Kristin Myers | Investigating the Mechanical Behavior of Soft Tissues

Kristin Myers
Assistant Professor of Mechanical Engineering
This profile is included in the publication Excellentia, which features current research of Columbia Engineering faculty members.
Photo by Eileen Barroso

Mechanical engineers think about the design, construction, material properties, and operation of mechanical devices that allow functionality. They have responsibility for understanding how engines work, how buildings can be more efficiently built, and how the environment affects bridge architecture. They also apply their knowledge to the workings of the human body.

Consider the structure all humans have their first experience with: the womb. Much more than a structure that protects a growing fetus, the womb is made up of many parts that work together to incubate and then birth the baby. One of those parts is the cervix—the lower end of the uterus—and its strength holds a baby inside the mother while it is developing. To prepare for birth, the cervix must dramatically soften. When the cervix fails as a structure and dilates prematurely, miscarriage or premature birth can be the result. By better understanding the mechanical properties of the cervix, better prenatal diagnostic and screening techniques can be developed to reduce premature births, which is the leading cause of fetal deaths.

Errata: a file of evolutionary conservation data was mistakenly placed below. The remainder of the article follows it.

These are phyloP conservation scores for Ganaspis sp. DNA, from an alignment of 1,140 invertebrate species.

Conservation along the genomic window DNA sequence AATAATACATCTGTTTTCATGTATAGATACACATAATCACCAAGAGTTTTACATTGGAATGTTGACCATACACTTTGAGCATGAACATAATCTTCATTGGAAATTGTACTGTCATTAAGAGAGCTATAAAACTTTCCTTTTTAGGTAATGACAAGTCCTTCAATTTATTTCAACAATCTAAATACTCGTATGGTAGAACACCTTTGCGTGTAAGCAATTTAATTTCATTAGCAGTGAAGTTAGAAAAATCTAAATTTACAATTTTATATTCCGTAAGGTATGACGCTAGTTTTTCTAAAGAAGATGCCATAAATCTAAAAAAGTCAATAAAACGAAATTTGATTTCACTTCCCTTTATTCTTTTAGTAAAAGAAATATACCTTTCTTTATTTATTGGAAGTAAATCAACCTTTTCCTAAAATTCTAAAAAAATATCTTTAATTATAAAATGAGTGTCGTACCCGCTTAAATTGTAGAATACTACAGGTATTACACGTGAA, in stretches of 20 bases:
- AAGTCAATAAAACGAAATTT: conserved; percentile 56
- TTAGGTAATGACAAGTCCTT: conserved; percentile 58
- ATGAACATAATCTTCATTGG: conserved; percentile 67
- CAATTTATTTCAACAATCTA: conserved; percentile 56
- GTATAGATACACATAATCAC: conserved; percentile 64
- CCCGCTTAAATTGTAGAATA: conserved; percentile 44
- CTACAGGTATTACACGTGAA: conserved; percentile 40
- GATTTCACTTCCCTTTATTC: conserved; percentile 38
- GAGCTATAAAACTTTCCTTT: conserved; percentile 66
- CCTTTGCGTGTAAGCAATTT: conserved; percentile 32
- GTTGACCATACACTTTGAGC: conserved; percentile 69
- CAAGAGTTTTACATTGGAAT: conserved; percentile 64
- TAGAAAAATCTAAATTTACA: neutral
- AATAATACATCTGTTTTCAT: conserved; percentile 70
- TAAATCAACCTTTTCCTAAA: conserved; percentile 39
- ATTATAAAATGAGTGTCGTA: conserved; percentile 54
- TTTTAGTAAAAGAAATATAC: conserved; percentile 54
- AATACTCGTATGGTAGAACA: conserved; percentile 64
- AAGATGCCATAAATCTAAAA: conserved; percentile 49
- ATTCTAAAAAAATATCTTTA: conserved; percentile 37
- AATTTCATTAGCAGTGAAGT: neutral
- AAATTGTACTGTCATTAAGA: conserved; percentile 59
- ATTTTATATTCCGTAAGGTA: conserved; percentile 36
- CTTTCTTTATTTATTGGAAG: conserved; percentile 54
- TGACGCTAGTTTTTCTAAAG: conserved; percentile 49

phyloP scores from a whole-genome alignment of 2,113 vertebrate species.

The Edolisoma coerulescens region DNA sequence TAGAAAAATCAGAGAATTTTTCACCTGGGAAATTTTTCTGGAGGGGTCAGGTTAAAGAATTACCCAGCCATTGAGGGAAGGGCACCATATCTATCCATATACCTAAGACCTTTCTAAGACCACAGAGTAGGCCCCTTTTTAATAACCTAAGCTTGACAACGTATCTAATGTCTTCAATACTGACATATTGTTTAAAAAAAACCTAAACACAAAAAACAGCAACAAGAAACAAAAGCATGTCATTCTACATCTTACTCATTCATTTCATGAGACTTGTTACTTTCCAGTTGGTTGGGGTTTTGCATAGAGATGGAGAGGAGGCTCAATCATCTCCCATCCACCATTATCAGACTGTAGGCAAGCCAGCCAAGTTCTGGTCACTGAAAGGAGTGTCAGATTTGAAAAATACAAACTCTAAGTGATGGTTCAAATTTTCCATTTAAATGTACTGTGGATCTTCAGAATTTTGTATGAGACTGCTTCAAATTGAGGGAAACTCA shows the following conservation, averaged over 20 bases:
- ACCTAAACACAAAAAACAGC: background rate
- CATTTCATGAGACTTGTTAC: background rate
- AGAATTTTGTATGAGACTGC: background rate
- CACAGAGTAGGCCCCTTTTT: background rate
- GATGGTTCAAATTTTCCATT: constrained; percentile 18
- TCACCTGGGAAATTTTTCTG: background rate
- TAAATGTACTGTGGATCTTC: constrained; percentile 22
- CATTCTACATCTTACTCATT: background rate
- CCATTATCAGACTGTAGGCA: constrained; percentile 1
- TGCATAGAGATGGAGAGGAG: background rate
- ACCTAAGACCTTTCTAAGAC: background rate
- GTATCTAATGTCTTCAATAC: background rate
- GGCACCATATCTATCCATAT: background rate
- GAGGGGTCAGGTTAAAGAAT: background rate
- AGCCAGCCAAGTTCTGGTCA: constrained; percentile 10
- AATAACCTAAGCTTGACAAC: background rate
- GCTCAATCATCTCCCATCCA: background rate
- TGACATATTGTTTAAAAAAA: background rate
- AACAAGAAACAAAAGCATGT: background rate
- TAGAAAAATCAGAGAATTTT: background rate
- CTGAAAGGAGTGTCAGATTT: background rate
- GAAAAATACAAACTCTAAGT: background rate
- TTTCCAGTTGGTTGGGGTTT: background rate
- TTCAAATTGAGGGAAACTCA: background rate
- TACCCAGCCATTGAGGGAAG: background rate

Kristin Myers investigates the mechanical behavior of soft tissues in order to understand how their tissue architecture influences constitutive behavior and disease development and to aid in early diagnosis and treatment. One of her main focuses is the characterization of the cervix during normal pregnancy and the pre-term labor condition known as cervical insufficiency. A woman with cervical insufficiency has a softer, weaker, or abnormally short cervix, which may efface and dilate without contractions in the second or early third trimester as the weight of a baby puts increasing pressure on it. Myers works to identify abnormal extra cellular matrix components that lead to the altered mechanical function of the tissue and is developing new instruments that can test the strength of the cervix.

Myers joined Columbia after completing her doctoral work at Massachusetts Institute of Technology and post-doctoral work at Johns Hopkins University. In addition to her cervical research, she also studies glaucoma and examines the strength of the collagen fibers that make up the white part of the eye, or sclera. In this research area she works to determine if corrections to the mechanical structure of the eye can correct glaucoma.

She is exploring whether people who are diagnosed with glaucoma have a weaker eye structure, and if so, could there be a way to correct the structure mechanically.

B.S., University of Michigan, 2002; M.S., Massachusetts Institute of Technology, 2005; Ph.D., MIT, 2008

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